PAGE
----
Search Images Maps Play YouTube News Gmail Drive More »
Sign in
Screen reader users: click this link for accessible mode. Accessible mode has the same essential features but works better with your reader.

Patents

  1. Advanced Patent Search
Publication numberUS8140995 B1
Publication typeGrant
Application numberUS 12/103,285
Publication dateMar 20, 2012
Filing dateApr 15, 2008
Priority dateApr 15, 2008
Publication number103285, 12103285, US 8140995 B1, US 8140995B1, US-B1-8140995, US8140995 B1, US8140995B1
InventorsDavid Zuverink, Dominic Butler
Original AssigneeAdobe Systems Incorporated
Export CitationBiBTeX, EndNote, RefMan
External Links: USPTO, USPTO Assignment, Espacenet
Method and apparatus indicating scroll position on a display
US 8140995 B1
Abstract
A method, apparatus and computer program product for indicating scroll position on a display is presented. A movement event requiring movement of content within a display area is identified. A location indicator is displayed at a first content location relative to content within the display area, the location indicator identifying that the first content location will remain visible on the display in response to the movement event. During movement of the content within the display area, a corresponding movement of the location indicator relative to the first content location is provided as the first content location moves with the content within the display area.
Images(10)
Previous page
Next page
Claims(17)
What is claimed is:
1. A method comprising:
identifying a movement event for moving content within a display area;
displaying a location indicator at a first content location in the content within the display area in response to identifying the movement event, the location indicator (i) having a first state of a visual representation configured to allow a user to view content associated with the first content location and (ii) identifying that the first content location is to remain visible on the display area in response to the movement event, wherein the first content location is capable of being user-specified or system-specified;
during movement of the content within the display area, providing corresponding movement of the location indicator with the first content location as the first content location moves within the display area and changing the location indicator from the first state to a second state of visual representation that is higher contrast than at least one other location within the display area during movement of the content, the location indicator in the second state of visual representation being automatically sized to represent an amount of content to be retained within the display area after movement of the content within the display area is complete; and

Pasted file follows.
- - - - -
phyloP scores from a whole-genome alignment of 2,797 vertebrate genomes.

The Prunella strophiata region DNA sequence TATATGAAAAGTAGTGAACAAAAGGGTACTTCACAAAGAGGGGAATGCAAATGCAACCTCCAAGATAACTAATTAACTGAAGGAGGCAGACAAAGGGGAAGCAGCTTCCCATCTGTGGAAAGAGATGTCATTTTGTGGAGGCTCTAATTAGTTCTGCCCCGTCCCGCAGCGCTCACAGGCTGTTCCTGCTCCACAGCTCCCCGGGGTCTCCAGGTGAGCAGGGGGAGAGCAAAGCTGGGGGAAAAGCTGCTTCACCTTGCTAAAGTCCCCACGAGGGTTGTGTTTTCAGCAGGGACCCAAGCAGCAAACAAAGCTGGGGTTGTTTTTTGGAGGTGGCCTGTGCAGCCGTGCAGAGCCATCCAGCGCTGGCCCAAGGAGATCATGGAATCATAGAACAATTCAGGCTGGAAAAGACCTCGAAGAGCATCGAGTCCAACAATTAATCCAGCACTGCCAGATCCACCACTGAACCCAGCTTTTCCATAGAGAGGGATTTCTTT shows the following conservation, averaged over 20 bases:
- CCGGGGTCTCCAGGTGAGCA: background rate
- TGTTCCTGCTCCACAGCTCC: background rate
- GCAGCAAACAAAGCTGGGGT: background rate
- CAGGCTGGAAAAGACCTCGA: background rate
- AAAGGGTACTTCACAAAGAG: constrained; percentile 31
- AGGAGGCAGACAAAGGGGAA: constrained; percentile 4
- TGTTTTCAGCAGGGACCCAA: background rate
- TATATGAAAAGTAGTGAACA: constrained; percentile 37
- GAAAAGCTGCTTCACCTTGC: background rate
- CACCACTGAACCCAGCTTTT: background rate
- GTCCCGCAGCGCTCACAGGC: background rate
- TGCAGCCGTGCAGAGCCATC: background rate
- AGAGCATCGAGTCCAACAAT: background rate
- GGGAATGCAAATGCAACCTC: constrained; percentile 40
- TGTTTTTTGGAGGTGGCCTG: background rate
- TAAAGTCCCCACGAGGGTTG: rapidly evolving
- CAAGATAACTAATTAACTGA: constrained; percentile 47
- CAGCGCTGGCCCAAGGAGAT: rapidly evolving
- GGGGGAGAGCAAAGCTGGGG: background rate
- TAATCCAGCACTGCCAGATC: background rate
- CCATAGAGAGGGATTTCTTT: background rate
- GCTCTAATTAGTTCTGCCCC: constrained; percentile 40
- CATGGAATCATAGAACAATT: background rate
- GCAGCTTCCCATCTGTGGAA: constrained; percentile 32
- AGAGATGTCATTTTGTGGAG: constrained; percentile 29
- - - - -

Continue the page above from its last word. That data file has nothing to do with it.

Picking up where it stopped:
changing the location indicator from the second state to a third state of visual representation that is an off state in which the higher contrast is removed in response to determining the movement event is complete.
2. The method of claim 1 further comprising responsive to completing the movement event, displaying said location indicator at a second content location in content within the display area after completing the movement event, the location indicator identifying that the second content location is to remain visible on the display area in response to a second movement event.
3. The method of claim 1 wherein said location indicator in the second state of visual representation comprises a message.
4. The method of claim 1 wherein said displaying a location indicator is performed prior to said identifying a movement event.
5. The method of claim 1 further comprising allowing a user to specify where said location indicator is placed with respect to the content to initiate the movement event within said display area.
6. A method comprising:
identifying a page scroll event for moving content within a display area;
displaying a location indicator having a first contrast level at a first content location in the content within the display area in response to identifying the page scroll event, the location indicator identifying that the first content location is to remain visible on the display area in response to the movement event, wherein the first content location is capable of being user-specified or system-specified; and
during movement of the content within the display area, providing corresponding movement of the location indicator with the first content location as the first content location moves within the display area, and wherein said location indicator transitions from the first contrast level to a second contrast level as said location indicator moves within said display area, said second contrast level providing greater contrast than said first contrast level and is automatically sized to represent an amount of content to be retained within the display area after movement of the content within the display area is complete; and
changing the location indicator from the second contrast level to an off state in which the greater contrast of the second contrast level is removed in response to determining the page scroll is complete.
7. A non-transitory computer readable medium having computer readable code thereon, the medium comprising:
instructions for identifying a movement event for moving content within a display area;